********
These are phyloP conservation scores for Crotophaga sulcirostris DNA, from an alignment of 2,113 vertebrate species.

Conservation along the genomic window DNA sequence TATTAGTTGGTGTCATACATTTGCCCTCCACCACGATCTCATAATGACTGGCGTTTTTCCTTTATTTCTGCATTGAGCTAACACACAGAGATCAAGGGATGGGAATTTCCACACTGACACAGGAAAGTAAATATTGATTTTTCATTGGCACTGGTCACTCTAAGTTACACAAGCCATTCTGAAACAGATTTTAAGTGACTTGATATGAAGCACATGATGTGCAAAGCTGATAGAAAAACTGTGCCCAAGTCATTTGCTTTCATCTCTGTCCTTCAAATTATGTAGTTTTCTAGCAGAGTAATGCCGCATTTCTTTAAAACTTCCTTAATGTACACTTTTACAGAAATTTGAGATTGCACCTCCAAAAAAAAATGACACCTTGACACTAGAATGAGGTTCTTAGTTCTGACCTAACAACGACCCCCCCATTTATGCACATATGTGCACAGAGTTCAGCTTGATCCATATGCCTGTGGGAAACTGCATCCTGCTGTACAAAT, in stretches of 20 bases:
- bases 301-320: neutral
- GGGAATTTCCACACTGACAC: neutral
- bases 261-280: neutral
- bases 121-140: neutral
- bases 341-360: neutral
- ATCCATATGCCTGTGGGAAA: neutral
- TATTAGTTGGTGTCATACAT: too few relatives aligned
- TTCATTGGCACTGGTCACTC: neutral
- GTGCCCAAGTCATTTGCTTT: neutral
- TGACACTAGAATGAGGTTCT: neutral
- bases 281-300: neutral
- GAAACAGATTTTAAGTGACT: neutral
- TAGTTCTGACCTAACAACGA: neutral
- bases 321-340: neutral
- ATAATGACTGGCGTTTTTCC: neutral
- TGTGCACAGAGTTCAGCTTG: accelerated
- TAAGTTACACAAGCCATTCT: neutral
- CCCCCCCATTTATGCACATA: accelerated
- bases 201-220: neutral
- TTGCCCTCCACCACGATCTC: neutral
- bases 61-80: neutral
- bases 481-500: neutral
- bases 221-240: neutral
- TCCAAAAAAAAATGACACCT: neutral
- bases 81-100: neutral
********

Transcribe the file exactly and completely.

These are phyloP conservation scores for Crotophaga sulcirostris DNA, from an alignment of 2,113 vertebrate species.

Conservation along the genomic window DNA sequence TATTAGTTGGTGTCATACATTTGCCCTCCACCACGATCTCATAATGACTGGCGTTTTTCCTTTATTTCTGCATTGAGCTAACACACAGAGATCAAGGGATGGGAATTTCCACACTGACACAGGAAAGTAAATATTGATTTTTCATTGGCACTGGTCACTCTAAGTTACACAAGCCATTCTGAAACAGATTTTAAGTGACTTGATATGAAGCACATGATGTGCAAAGCTGATAGAAAAACTGTGCCCAAGTCATTTGCTTTCATCTCTGTCCTTCAAATTATGTAGTTTTCTAGCAGAGTAATGCCGCATTTCTTTAAAACTTCCTTAATGTACACTTTTACAGAAATTTGAGATTGCACCTCCAAAAAAAAATGACACCTTGACACTAGAATGAGGTTCTTAGTTCTGACCTAACAACGACCCCCCCATTTATGCACATATGTGCACAGAGTTCAGCTTGATCCATATGCCTGTGGGAAACTGCATCCTGCTGTACAAAT, in stretches of 20 bases:
- bases 301-320: neutral
- GGGAATTTCCACACTGACAC: neutral
- bases 261-280: neutral
- bases 121-140: neutral
- bases 341-360: neutral
- ATCCATATGCCTGTGGGAAA: neutral
- TATTAGTTGGTGTCATACAT: too few relatives aligned
- TTCATTGGCACTGGTCACTC: neutral
- GTGCCCAAGTCATTTGCTTT: neutral
- TGACACTAGAATGAGGTTCT: neutral
- bases 281-300: neutral
- GAAACAGATTTTAAGTGACT: neutral
- TAGTTCTGACCTAACAACGA: neutral
- bases 321-340: neutral
- ATAATGACTGGCGTTTTTCC: neutral
- TGTGCACAGAGTTCAGCTTG: accelerated
- TAAGTTACACAAGCCATTCT: neutral
- CCCCCCCATTTATGCACATA: accelerated
- bases 201-220: neutral
- TTGCCCTCCACCACGATCTC: neutral
- bases 61-80: neutral
- bases 481-500: neutral
- bases 221-240: neutral
- TCCAAAAAAAAATGACACCT: neutral
- bases 81-100: neutral